The simple answer is "no"
But there are consequences that must be considered to use the elevator safely.
As the elevator moves, the force of gravity changes. People on out-bound elevators (assuming they start feet-toward-the-rim, they'd quickly learn to do this) will be forced against the floor of the elevator as it ascends from the center. If it decelerates fast enough, people will break their legs. Note that part of the problem here is that despite wanting to be feet-toward-the-rim ASAP, the force of the elevator's acceleration will push them against the core-side of the elevator. They need to reorient as soon as the elevator stops accelerating and before it begins to decelerate.
People on in-bound elevators (and this one is the real trick) don't have an easy solution. They need to learn to rotate their bodies feet-toward-the-center as soon as possible because they're being moved along at the velocity of the elevator and almost no matter how slowly it stops at the core, they're going to hit the core-side of the elevator's interior. Unfortunately, they might have to reorient at pretty much the last second. If the elevator moves so slowly (or decelerates so slowly) as to guarantee no boo-boos, what's the point of having the elevator?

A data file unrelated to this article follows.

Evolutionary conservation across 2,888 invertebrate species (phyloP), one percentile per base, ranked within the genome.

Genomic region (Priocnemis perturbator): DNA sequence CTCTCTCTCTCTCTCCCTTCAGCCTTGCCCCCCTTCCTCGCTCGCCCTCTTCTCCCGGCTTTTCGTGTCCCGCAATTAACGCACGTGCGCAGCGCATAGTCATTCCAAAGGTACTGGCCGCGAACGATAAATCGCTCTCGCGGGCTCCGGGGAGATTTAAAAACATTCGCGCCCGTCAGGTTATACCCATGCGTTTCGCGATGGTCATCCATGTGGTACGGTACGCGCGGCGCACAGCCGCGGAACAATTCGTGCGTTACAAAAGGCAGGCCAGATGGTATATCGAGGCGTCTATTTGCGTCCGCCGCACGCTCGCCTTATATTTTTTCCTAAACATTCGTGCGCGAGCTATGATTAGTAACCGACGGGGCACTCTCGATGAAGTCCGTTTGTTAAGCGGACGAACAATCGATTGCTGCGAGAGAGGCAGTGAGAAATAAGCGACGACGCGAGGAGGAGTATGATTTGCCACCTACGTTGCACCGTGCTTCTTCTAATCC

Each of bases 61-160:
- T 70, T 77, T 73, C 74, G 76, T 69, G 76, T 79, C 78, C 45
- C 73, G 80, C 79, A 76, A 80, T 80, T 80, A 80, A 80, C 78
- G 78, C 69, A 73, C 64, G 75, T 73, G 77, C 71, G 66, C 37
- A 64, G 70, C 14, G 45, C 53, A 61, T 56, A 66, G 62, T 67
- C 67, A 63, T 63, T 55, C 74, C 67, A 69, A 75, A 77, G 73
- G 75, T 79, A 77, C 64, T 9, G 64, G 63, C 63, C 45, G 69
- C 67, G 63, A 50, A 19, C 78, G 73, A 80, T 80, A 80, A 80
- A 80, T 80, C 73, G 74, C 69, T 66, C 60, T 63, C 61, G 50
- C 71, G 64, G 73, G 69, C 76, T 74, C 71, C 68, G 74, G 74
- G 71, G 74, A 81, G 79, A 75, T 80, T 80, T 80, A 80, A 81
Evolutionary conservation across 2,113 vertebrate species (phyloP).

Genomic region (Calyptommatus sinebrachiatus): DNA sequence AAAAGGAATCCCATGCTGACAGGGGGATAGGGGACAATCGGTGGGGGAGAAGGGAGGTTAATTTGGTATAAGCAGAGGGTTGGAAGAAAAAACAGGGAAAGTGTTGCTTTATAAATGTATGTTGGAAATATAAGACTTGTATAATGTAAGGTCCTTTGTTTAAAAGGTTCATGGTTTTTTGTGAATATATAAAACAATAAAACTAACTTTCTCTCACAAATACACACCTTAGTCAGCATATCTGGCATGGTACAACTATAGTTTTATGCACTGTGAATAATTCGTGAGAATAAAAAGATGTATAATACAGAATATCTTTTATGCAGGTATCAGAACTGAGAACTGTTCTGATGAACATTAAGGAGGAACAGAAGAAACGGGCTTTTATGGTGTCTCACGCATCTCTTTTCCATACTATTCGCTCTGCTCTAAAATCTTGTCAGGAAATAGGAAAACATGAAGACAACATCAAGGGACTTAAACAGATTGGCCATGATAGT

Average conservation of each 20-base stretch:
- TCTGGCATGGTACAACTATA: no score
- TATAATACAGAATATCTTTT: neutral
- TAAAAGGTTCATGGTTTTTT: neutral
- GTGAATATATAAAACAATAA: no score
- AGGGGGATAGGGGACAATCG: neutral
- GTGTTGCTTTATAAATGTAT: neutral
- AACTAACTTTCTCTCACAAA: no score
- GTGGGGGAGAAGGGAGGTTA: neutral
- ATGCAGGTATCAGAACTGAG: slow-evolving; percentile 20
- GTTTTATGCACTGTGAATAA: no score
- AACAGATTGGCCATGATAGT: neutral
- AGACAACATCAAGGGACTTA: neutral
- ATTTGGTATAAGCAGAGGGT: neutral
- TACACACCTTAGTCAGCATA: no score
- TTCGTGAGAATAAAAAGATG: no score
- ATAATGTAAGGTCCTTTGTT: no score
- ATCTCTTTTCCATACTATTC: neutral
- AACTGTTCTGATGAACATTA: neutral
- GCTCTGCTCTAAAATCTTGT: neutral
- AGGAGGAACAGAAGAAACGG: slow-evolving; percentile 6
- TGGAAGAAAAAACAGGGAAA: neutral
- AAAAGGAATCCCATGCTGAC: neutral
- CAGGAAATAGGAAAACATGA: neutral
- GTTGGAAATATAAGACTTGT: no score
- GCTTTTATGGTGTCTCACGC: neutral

So, how could you do this?
I'm imagining padded, fitted, well-strapped-in, keep-your-arms-and-legs-inside-the-ride-at-all-times seating that is electronically controlled to reorient the passenger as the elevator moves. Nobody gets hurt, and nobody gets sued. If you're the kind of person to hurl on roller coasters, this might not be the best way for you to travel.
But, then again, if you were such a person, what the heck are you doing in space in the first place?
Edit: You changed your question. It didn't quite invalidate my answer, but I need to add a comment.
Yes, there's a problem with that configuration
People moving from the rim ("down" in the photo) to the core are going to be slammed against the ceiling because they failed to rotate during the trip. Unless you're proposing the inside of the cab is separate from the outside, and spherical rather than cylindrical, so that the whole inner cab rotates.
And just in case you missed it in comments...
@Robyn pointed out that there is the angular force of the rotation to contend with. The angular rotation is greater near the core than the rim. You can use this calculator to figure that out. It's non-trivial (that rotten movie The Martian lied to me! And I like that movie A LOT!). So, vertical forces, horizontal forces... space sure isn't easy on the stomach.